Confocal microscopy analysis
Confocal Image was captured using a Leica confocal microscope scanning system. The confocal microscope was set up for all the experiments as follow: speed 400 Hz, PMT1-746, PMT2-933, potency 1/3 and laser 26%. Fluorescence evaluation was made using a 64× (NA 0.3) objective. The lens is raised to its maximum specified height. The detector is secured on the stage and centered grossly using either laser fluorescent or light. The detector position is then adjusted more accurately to achieve maximum signal intensity by using the microscope's x/y joystick. The CLSM zoom factor is set from 8 to 32 to reduce the beam scan and to focus it into the "sweet spot" of the detector.
A series of 30 successive sections were recorded along the optical axis of the microscope over a range of the specimen planes with a depth separation of 1 μm for each one of the three different MG regions (Cardia/AMG, aPMG, pPMG) and mosquito strains, comprising a total of 3 series of 30 slices. Then each confocal fluorescence images was divided in areas of 1000 μm2. This was done for every time and each mosquito strain.
The Leica software (1997–2002, Leica Microsystems Heidelberg GmbH) was used to evaluate all images. ANOVA statistic analysis was conducted for all the data.
Results represent the analysis of at least 20 MGs for each infection time and for each mosquito strain in four independent experiments.
The means and standard errors of means (S.E.M.) were calculated for all groups. The data was subjected to a two-way analysis of variance (ANOVA) by General Linear Model followed by All Pairwise Multiple Comparison Procedures (Student-Newman-Keuls Method) to determine whether means were significantly different among them. All P values less than 0.05 were considered to indicate statistical significance. All the statistics were carried out in SigmaStat 2.03 software and data plotted in SigmaPlot 2001.
2D gel electrophoresis
Midguts (300) from each strain were solubilized in 125 μl of IPG strip rehydration buffer (8 M urea, 2% CHAPS, 10 mM DTT, 0.2% Bio-Lyte) at room temperature and centrifuged at 10,000 rpm for 10 min. The resulting supernatants, containing approximately 936 μg protein for DS3, 1080 μg for DMEB and 1143 μg for IBO-11, were used to rehydrate each ReadyStrip IPG, pH range 3–10, 7 cm (BioRad Laboratories, Hercules, CA, USA) under passive conditions overnight at 4°C in the focusing tray (Mini-PROTEAN 3 cell). Subsequently, IEF was carried out as recommended by the manufacturer (2 h at 4000 V with a gradient until a total of 10000 volt-hour was reached).
The strips were removed from the focusing tray and incubated for 15 min in 1 ml equilibration buffer I (50 mM Tris-HCl, pH 8.8, 6 M urea, 2% SDS, 30% glycerol, 1% DTT) and 15 min in equilibration buffer II (6 M urea, 0.375 M Tris-HCl, pH 8.8, 2% SDS, 20% glycerol, 2.5% w/v iodoacetamide). They were washed with distilled water and placed on the top of the second dimension gel (10% SDS-PAGE). Molecular weight markers were applied to small pieces of chromatography paper and inserted next to each strip on the top of the gel, then the strips and markers were sealed with ReadyPrep Overlay Agarose (0.5% low melting point agarose in 1X Tris/Glycine/SDS and 0.003% Bromophenol Blue). The second dimension was developed at a constant 150 V (Mini Protean 3, BioRad Laboratories, Hercules, CA, USA). The gels were silver stained or used for 2D VOPBA as described below.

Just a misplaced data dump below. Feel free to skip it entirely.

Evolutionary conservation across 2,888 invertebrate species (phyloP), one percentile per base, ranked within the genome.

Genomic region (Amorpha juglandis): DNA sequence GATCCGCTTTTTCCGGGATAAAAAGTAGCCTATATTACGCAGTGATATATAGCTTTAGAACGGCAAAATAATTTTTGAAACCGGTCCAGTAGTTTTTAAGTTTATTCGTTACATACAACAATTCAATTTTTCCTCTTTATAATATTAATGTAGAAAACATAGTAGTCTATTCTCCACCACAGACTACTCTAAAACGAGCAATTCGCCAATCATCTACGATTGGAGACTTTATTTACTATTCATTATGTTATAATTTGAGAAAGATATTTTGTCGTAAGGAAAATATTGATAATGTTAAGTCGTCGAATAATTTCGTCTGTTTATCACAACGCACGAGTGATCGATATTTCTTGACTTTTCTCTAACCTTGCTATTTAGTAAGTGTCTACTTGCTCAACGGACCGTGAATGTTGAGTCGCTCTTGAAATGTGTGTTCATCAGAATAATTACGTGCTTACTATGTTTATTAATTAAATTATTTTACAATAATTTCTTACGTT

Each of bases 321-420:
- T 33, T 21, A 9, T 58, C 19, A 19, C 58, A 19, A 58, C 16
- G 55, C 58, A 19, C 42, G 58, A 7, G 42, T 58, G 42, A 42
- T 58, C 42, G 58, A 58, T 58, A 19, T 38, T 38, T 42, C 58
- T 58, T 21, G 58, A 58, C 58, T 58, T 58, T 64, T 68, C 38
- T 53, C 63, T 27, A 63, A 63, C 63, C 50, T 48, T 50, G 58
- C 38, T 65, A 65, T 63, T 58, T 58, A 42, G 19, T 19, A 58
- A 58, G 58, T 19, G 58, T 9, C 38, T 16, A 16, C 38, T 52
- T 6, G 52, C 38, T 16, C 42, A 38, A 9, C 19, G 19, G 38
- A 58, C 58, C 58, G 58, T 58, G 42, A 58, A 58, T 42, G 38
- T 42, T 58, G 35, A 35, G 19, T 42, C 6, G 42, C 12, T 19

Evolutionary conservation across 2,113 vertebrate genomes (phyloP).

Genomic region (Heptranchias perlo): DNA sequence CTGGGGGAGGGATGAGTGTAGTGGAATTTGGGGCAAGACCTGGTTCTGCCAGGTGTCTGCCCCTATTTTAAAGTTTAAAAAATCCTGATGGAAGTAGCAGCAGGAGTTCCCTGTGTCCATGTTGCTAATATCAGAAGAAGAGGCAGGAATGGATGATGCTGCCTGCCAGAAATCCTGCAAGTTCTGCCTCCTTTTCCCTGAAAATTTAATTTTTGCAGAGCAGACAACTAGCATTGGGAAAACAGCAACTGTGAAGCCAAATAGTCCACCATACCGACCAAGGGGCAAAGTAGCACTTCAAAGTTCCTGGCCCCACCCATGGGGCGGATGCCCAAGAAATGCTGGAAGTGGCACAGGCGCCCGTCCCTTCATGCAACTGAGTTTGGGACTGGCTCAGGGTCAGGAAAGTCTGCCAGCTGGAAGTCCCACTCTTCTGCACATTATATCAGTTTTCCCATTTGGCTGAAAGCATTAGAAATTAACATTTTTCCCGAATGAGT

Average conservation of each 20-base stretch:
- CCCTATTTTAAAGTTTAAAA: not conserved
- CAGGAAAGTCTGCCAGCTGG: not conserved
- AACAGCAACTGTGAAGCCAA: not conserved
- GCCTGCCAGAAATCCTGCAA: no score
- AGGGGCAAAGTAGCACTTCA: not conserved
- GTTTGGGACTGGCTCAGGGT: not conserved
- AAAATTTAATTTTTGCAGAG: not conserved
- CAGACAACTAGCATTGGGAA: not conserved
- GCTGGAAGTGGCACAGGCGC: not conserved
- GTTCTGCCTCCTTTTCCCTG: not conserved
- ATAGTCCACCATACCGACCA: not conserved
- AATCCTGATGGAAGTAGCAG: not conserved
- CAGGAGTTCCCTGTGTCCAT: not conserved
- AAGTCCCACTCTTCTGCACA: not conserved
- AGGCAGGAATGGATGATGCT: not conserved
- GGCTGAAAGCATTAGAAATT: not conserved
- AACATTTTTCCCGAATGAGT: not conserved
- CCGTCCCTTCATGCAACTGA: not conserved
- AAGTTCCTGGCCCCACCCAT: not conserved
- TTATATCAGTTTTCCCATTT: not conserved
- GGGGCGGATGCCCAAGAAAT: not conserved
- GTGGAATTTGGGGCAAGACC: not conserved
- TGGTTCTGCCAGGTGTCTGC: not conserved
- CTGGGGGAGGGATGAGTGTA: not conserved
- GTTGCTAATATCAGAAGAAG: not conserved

1D and 2D virus overlay protein binding assay (VOPBA)
MG protein extracts (35 μg) from each strain, or 72 μg for DS3, 59 μg for DMEB and 155 μg for IBO-11, were obtained as mentioned above by DEN-2 affinity chromatography and separated by 10% SDS-PAGE. Two dimensional gels were developed with approximately 1000 μg protein from MGs of each strain. All the gels were blotted on to polyvinylidine difluoride (PVDF) membranes using the WetBlot technique (BioRad Laboratories, Hercules, CA, USA) in transfer buffer (15.6 mM Tris-HCl, 120 mM glycine, 20% methanol). After transfer was complete, VOPBA was performed as previously described . Briefly, the membrane was blocked for 1 h at room temperature with 5% skim milk in TBS (100 mM Tris-HCl, 0.15% NaCl), incubated overnight with purified DEN-2, washed with TTBS (100 mM Tris-HCl, 0.15% NaCl, 0.2% Tween 20) and incubated overnight with 1:200 anti-DEN-2 protein E at 4°C. Mouse anti-rat brain actin Mab (generously provided by Dr. Manuel Hernandez-Hernandez from the department of Cell Biology, Centro de Investigación y de Estudios Avanzados del IPN, Mexico) diluted 1:50 was also included in the VOPBA from 1D gels. The epitope recognized by this MAb is conserved among all actins. After washing with TTBS, the membrane was incubated for 2 h at room temperature with 1:1000 alkaline phosphatase (AP) labeled goat anti-mouse (Zymed Laboratories Inc. S. San Francisco, CA USA) and the reactive proteins were visualized by color development with the chromogenic substrate BCIP/NBT.
Immunoblotting with anti-R67 and anti-R64
MG protein extracts from the DS3, DMEB and IBO-11 strains were separated by 10% SDS-PAGE, transferred to PVDF membranes (BioRad Laboratories, Hercules, CA, USA) and incubated with anti-R67 or anti-R64 diluted 1:75 in TBS (100 mM Tris-HCl, 0.15% NaCl). In addition, anti-actin antibodies diluted 1:50 in TBS were used. The membranes were incubated for 2 h at room temperature with the secondary antibody, AP goat anti-mouse (Zymed Laboratories Inc., San Francisco, CA, USA) diluted 1:1000, and color was developed as recommended by the manufacturer and described above.
We acknowledge the M. Sc. Maria Leticia Avila Ramirez for statistical analysis. Doctor Alvaro Diaz-Badillo is gratefully acknowledged for their help during the development of this research. This research was supported by the United States Public Health Service Grant AI 45430 sub grant G-46321.